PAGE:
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> I do have one questions (yes, I want to squeeze more out
> of you :P). I was just wondering if you are still trying
> to retrieve memories
Hm, sort of. That is, I have an ongoing desire to discover more, if indeed I have any or the term is applicable to my situation (I have only teeny bits, but maybe that's all there is to have), but I am not going about it in any kind of regular manner, as some people do. I don't actively "seek memories" through meditation or anything like that, except on very rare occasions.
> and if you feel discovering who you are/were as a
> fae is an ongoing spiritual process.
Oh, certainly. But then I think that any conscious being discoving who they are/were is an ongoing spiritual process. :) But to be more specific to otherkin, yes, it is something I seek to develop, to become, as opposed to something I "found out" and then that was that.
> Anyway, other than that, the main question is about your discovery
> of the Otherkin eg. Did you find them through the wyldfae e-list?
As such, yes. I found that list a few months after coming across a website of "dark elves" which seemed to be mainly goth boys with bows and arrows taking pretty pictures in the woods, and I don't know if they were *really* serious about it, or just wrote the website as though they were. But that was what sparked my initial wondering if there were actually people who really thought this about themselves. Unfortunately, I don't remember the exact trail of sites (or whatever), nor chain of thinking-feeling that actually led me to wyldefae, I only know that both happened in the order mentioned.
> I'm guessing that since it took you awhile to realise that you were
> fae, you did not instantly identify with them?
If I could look back at my early list posts, I could tell you. lol. I honestly don't recall very well. I do remember that I went through a period of coming up with all kinds of reasons I couldn't possibly be (which actually I still do): I had no psychic powers, no memories, didn't share X or Y characteristic with person Z who seemed to be important on the list, etc. I am guessing that I must have felt some kind of initial tingle, or I would not likely have stayed on the list, but I have no specific recollection.
> How do you feel the discovery of the Otherkin influenced your
> own self-identity?
I am going to go way off on a tangent and talk about otherkin as a subculture before I come back around to the specific question.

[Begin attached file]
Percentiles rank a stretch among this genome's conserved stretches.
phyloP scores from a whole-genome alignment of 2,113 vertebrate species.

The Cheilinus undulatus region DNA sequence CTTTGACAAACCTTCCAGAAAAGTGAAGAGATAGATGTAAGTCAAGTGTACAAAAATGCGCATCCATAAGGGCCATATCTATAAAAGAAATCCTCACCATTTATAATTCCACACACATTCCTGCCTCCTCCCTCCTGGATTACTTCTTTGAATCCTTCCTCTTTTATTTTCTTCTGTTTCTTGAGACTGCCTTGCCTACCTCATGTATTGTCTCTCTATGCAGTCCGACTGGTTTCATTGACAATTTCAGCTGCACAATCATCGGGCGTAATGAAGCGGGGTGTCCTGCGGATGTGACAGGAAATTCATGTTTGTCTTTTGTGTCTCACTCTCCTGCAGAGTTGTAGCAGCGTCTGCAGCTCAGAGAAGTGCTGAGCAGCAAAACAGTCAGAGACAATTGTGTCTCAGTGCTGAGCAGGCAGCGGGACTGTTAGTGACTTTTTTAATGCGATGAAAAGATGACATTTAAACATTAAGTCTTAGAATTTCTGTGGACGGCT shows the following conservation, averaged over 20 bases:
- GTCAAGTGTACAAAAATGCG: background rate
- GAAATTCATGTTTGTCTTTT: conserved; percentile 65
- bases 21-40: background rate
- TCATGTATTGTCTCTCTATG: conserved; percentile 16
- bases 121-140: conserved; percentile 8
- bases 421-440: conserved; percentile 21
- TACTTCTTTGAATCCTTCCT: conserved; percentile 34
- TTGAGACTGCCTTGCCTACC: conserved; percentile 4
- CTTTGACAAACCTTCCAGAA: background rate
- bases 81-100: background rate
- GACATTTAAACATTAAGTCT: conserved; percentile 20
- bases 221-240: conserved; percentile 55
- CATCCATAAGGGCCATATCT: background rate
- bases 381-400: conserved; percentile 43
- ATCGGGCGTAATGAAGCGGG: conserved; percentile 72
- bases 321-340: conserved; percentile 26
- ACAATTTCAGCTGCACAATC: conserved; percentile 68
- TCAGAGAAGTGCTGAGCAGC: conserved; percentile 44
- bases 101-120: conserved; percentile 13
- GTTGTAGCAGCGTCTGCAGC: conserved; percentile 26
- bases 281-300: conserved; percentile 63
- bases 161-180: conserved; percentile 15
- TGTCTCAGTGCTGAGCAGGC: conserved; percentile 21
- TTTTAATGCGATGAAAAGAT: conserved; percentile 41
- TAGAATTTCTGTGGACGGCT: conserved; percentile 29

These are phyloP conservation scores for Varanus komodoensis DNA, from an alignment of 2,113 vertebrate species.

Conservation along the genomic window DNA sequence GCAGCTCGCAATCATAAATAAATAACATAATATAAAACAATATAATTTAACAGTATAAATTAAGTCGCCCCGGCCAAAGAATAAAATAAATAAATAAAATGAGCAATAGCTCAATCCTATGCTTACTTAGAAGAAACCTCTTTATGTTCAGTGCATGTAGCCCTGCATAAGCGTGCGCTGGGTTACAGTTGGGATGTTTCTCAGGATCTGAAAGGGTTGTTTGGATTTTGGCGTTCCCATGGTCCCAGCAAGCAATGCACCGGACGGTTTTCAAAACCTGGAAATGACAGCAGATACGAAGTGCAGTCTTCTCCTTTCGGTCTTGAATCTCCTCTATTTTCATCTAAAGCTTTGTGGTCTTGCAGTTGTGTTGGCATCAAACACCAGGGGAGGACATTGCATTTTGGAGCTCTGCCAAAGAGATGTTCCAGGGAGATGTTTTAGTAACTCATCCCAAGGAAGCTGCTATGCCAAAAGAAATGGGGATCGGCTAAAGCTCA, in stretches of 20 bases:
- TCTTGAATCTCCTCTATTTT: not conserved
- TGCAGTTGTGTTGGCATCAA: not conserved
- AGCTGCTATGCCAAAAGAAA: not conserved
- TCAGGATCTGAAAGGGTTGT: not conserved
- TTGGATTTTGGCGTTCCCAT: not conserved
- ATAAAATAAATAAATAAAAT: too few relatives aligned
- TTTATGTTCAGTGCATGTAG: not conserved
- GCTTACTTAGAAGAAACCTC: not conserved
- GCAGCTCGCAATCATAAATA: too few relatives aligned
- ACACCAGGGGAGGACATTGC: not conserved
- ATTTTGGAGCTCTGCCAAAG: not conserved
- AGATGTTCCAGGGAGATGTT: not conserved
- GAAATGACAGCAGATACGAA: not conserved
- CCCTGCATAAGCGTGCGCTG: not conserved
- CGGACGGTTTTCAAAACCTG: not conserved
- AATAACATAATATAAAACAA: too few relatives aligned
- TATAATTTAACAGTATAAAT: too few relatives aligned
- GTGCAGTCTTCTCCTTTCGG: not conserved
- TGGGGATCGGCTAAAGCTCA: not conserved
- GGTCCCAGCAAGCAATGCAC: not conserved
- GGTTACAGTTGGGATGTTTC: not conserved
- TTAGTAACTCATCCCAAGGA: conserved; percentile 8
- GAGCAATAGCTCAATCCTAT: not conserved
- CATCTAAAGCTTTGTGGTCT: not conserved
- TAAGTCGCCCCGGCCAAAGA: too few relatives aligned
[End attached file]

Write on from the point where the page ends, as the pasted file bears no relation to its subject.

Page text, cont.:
In my mind a "subculture" has most or all of the features of a culture, just on a smaller scale:
1. Language (in the case of a subculture, a specialized vocabulary set);
Otherkin have a good deal of the first ("trueform", "Veil", "sevenstar", "Des'tai"...), none of the second that is actually shared among the majority, and essentially only one of the last that is actually shared among all: the idea of being not (entirely) human. Actually, there are more than just that one, but the fact of their not being necessarily shared by all (or even most) has led to some fracturing over the years. For example, there is the disagreement between those who don't feel magic is important and those who can't conceive of it not being the very lifeblood of existence; another is between those who don't feel that any particular self-exploration or application to current existence is very necessary and are content to go "ok, I was an elf in a past life, whatever" and those who feel it is vital to bring one's "other" existence or essence into this life. In both cases, both sides then tend to say either "I am 'real' otherkin, you aren't", or "if that's what you mean by 'otherkin', then I disown the term and I am going to call myself something else" (either thinking up another group term, like "faeborn", or just reverting to their own species name, "elf" or whatever).
But I digress, even from my tangent...
In my experience, to identify as a member of a subculture, one must either already exhibit most or all of its characteristics, or choose to change one's habits and adopt them (although this may be looked down on by existing members as being "a poser"). But with otherkin, there isn't a lot that is specific just to us to begin with (unlike, say, goths, who have tons of shared artifacts and a number of shared valued/interests/ideas, as well as language), and most would say the central thing (non-humanity) is not something you can choose.
If one had already been identifying as some kind of non-human on one's own and the only "surprise" was discovering that there are a bunch of folks who feel the same, then there's not much to it besides choosing to apply the term "otherkin" to oneself, and life goes on pretty much as usual. (I consider these "old guard" otherkin.)
If, however, one had only a kind of general weird feeling (like myself) prior to finding otherkin, or had aboslutely no clue at all and this idea is a total revelation, then it can possibly change the entire direction of one's life.
For me, I am not sure that my identity went in a different direction, exactly; some of the foundation of this was already there, and this explanation was more like a missing piece that showed the pattern of the others. Unfortunately for clarity of answer, it is very hard for me to isolate the influence of finding otherkin on my life, because it led to me meeting my fiance (over six years ago), and without that I would certainly have been an entirely different person than I am now. If I set that to "null", though, I think a lot of the foundation was there and finding the specific term of "otherkin" just was a missing piece that explained the pattern of the others, and I would be in many of the same places I now am even if I hadn't found that specific group.
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